The following story appeared in Verde Magazine, published on April 9, 2013. The views and opinions expressed in this article are not necessarily representative of that of The Paly Voice or any of its staff members. This story appears on The Paly Voice per the request of Verde Magazine.
WE’VE GIVEN the Steubenville incident nearly eight months of our attention now, through headlines and 11 p.m. newscasts and its very own Wikipedia page. By now we should have addressed every possible concern related to the events of that now-infamous August night.
But we haven’t. Not by a long shot. Because in safe, secure, progressive Palo Alto, everyone’s still thinking, “Sure, it was awful, but it could never happen here.”
Imagine if the whole country thought like that. Imagine a society of passivity and denial, with no real action taken to stop rape from happening. Sounds bad, but this is the reality of rape culture in the United States.
And rape culture, in which prevalent societal attitudes normalize sexual violence, is caused first and foremost by an underlying lack of respect for women.
Of course this is not meant to dismiss the trauma that male victims of rape have experienced. It’s just another harsh reality: 85 percent of rape victims are female.
When rapists rape, they act on a misogynistic mindset, a perspective that helps them justify their horrible deeds. They consider a woman’s body to be public property, intended to serve others, regardless of what the woman herself wants.
For some rapists, this is a conscious thought process. However, for most rapists, and for far too many people in general, this kind of misogyny is completely internalized — and begins early on in life.
According to information collected by the New York City Alliance Against Sexual Assault, 51 percent of 11 to 14-year-old boys and 41 percent of girls think a man has the right to force a woman to kiss him if he “spends a lot of money on her.” 87 percent of boys and 79 percent of girls of the same age group believe that rape is acceptable if the man and the woman are married.
Much more frighteningly, a survey of college-age men revealed that 35 percent of them would rape someone if they were guaranteed not to get caught.
Misogyny has become a constant force in our day-to-day lives; this is true for both the nation and the forward-thinking community of Palo Alto High School, even in seemingly innocuous ways.
Take Spirit Week. Everybody loves Spirit Week! The costumes are always fun, the floats impressive and Facebook gets flooded with pictures that we’ll look back on fondly for years to come. Spirit Week is a grand old time, and nobody wants to mess with it — except me.
For every year that I’ve attended Paly, I’ve heard spirit cheers that blatantly bully and slut-shame not only entire classes, but also specific individuals within those classes. And it’s no coincidence that the targets of these cheers are almost exclusively girls.
“Six hundred likes, that’s a crime/Try putting on clothes next time,” read one of the more memorable chants on the Class of 2013 Facebook page last November. My personal favorite comment on that thread was when someone pointed out that we probably shouldn’t be calling the underclassmen “skanks” because it would make us lose points. Apparently, the real-life implications of women-hating slurs don’t matter too much, but God forbid we place behind the juniors in Spirit Week rankings.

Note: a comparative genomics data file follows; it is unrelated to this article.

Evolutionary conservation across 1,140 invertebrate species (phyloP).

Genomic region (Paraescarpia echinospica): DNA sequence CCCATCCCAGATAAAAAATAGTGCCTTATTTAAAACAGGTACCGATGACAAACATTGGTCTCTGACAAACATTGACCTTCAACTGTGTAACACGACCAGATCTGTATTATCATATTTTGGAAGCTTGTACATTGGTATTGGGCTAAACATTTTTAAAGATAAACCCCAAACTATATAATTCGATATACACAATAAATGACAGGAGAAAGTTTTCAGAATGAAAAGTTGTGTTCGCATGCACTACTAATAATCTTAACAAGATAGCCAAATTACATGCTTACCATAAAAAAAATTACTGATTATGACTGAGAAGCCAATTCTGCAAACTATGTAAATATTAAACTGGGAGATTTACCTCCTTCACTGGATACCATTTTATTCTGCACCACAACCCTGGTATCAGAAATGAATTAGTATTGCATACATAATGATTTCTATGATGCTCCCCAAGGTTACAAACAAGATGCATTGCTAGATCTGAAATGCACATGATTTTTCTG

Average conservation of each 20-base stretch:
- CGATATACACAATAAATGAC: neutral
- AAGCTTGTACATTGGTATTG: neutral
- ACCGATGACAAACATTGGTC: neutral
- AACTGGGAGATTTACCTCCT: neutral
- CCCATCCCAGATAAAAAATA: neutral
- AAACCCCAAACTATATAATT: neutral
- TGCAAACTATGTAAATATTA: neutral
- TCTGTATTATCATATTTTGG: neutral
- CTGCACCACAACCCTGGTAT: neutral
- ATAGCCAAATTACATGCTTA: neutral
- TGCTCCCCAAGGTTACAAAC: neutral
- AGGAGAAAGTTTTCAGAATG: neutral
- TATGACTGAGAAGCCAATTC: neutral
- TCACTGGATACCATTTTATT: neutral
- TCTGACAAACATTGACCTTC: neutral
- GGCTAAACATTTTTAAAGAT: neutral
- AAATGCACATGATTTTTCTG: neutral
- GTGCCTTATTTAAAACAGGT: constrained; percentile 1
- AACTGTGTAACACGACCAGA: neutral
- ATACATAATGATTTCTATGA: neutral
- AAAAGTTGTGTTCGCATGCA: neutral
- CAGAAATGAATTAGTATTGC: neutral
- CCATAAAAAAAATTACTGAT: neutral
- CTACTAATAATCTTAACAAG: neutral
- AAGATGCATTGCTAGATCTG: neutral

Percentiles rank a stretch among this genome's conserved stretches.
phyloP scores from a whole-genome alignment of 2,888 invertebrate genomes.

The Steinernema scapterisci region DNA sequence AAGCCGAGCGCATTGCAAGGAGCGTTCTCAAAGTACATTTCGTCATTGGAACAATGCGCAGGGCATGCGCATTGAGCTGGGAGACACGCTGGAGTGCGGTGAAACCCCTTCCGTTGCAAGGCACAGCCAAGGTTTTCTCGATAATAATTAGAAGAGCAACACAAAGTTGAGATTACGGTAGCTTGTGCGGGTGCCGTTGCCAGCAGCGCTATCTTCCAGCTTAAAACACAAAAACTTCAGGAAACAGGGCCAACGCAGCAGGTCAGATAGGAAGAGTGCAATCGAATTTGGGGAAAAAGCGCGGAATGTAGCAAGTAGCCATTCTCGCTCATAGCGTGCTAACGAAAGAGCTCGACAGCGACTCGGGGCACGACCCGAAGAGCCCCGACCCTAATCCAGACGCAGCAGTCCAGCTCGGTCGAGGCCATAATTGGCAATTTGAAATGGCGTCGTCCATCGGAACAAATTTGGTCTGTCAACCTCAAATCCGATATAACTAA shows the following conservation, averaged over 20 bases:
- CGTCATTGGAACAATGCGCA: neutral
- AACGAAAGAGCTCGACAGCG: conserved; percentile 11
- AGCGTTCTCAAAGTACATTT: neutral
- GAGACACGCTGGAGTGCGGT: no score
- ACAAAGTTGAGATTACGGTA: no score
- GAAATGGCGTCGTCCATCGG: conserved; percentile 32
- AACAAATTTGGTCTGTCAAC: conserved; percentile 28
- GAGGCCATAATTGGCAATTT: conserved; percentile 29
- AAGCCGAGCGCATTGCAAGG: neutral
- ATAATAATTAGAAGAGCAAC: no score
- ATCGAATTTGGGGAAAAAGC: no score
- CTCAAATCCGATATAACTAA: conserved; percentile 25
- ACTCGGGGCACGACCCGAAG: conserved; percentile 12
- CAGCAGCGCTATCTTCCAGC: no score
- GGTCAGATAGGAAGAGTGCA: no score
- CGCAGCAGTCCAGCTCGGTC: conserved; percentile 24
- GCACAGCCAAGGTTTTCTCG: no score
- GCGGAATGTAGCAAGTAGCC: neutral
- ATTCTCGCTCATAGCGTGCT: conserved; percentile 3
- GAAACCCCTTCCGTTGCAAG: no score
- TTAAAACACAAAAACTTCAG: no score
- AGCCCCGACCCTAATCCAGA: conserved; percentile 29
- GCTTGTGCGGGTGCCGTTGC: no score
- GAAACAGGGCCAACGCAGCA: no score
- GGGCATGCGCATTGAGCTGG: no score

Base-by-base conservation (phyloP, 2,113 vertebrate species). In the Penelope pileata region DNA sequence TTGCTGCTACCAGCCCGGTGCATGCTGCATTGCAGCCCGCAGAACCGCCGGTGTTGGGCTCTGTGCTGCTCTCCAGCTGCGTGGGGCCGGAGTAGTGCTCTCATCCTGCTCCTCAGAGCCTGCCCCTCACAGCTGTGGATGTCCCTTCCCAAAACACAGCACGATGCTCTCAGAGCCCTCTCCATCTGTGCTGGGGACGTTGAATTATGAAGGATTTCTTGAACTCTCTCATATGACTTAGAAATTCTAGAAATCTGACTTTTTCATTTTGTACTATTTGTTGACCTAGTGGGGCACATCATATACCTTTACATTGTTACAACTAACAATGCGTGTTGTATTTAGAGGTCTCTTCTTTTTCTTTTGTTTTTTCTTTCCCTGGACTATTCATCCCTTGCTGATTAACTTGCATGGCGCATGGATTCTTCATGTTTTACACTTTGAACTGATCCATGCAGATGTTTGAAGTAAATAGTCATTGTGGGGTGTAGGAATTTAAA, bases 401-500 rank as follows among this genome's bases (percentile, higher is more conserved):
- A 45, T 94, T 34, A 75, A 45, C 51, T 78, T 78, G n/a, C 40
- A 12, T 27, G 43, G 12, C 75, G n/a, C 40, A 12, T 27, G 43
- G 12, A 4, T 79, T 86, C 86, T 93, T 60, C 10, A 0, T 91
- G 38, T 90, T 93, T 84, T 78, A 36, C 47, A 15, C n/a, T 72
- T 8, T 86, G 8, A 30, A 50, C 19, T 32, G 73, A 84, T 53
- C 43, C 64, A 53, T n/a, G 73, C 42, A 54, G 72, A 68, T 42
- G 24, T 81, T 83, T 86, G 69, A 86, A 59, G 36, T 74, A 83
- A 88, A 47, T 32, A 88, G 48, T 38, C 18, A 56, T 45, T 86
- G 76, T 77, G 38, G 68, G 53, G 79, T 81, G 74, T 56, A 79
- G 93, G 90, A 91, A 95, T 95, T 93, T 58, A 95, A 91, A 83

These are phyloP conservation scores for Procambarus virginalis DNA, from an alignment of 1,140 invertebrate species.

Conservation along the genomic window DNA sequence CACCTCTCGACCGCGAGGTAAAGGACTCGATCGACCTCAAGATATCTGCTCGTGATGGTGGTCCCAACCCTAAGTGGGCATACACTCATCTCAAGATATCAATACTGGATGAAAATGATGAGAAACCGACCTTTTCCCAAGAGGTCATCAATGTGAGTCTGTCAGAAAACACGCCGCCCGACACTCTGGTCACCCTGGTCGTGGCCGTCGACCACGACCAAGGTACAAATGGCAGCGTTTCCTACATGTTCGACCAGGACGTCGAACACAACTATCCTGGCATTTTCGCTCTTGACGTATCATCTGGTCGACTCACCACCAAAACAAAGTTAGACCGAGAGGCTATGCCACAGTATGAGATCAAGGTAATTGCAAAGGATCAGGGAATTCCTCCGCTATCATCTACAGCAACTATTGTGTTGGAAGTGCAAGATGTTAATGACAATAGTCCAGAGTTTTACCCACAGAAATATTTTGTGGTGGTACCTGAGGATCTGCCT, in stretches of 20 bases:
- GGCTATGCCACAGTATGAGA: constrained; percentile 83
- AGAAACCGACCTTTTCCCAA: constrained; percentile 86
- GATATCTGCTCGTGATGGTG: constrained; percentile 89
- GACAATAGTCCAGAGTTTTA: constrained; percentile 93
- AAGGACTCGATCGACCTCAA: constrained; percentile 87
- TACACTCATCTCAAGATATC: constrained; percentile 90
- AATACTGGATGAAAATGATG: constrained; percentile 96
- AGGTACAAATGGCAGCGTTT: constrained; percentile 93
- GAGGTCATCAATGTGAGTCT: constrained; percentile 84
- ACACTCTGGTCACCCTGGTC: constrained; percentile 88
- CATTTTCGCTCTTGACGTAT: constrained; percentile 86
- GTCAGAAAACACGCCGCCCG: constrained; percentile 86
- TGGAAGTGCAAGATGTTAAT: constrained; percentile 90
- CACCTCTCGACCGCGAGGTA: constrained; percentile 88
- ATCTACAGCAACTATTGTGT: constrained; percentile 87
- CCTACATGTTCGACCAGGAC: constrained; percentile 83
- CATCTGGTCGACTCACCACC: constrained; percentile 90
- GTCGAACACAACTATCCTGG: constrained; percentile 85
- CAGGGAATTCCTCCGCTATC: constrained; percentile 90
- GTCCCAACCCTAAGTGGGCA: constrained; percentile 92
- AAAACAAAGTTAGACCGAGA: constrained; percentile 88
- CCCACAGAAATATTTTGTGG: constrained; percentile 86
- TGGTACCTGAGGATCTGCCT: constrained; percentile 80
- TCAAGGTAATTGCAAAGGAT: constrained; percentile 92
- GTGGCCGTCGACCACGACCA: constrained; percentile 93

All in good fun, though, right?
It’s not entirely my classmates’ fault. They don’t know what they’re doing wrong because no one has ever explained to them the consequences of internalized misogyny. I really shouldn’t blame them for conforming to standards (no matter how skewed) set by the society in which they’ve grown up.
But the fact is that as long as we continue to objectify, insult and demonstrate a general lack of respect for women, we maintain those problematic standards. Our thoughtless comments perpetuate misogyny, which perpetuates rape culture,
which perpetuates rape.
What if you could prevent that? While open discussion is critical in achieving this goal, as is fair portrayal of rape and its perpetrators in the media, here’s what nobody has told you yet: you can prevent rape.
You can prevent rape, and you don’t even have to volunteer for any program or arm yourself with pepper spray. Keep your comments to yourself. If they are derogatory to women in any way, and do your best to call out anyone you see or hear being misogynistic, even if they’re trying to be funny. This includes women in the kitchen jokes, “dumb blonde” jokes and, very obviously, jokes about women getting raped (I’m looking at you, Daniel Tosh).
It doesn’t matter that we live in Palo Alto, where we’re all supposed to be so socially aware as to have transcended this entire conversation. It doesn’t matter if you believe you’re being ironic or post-feminist or whatever you think gives you license to not respect women. If you’re helping to keep misogyny alive and kicking, you are supporting rape culture. You are making it possible for the monsters who commit rape to get away with it, and you should be worried about that.
Stop trivializing rape. Stop making excuses. Recognize that treating women like inferior beings is not okay, and that rape is not either. It’s that simple.
If you or someone you know has been sexually abused, you don’t have to keep quiet.
Get help by calling RAINN’s National Sexual Assault Hotline at 1.800.656.HOPE,
the local YWCA of Silicon Valley’s crisis hotline 650.493.7273 or
Adolescent Counseling Services at 650.883.4244.
“You can’t tell me I wasn’t raped” by Lisie Sabbag
From a different perspective: a discussion with Paly guys by Lisie Sabbag
Taking it Seriously: Ever made a rape joke? This column is for you by Savannah Cordova
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For a copy of the letter sent to faculty before the release of this issue, click here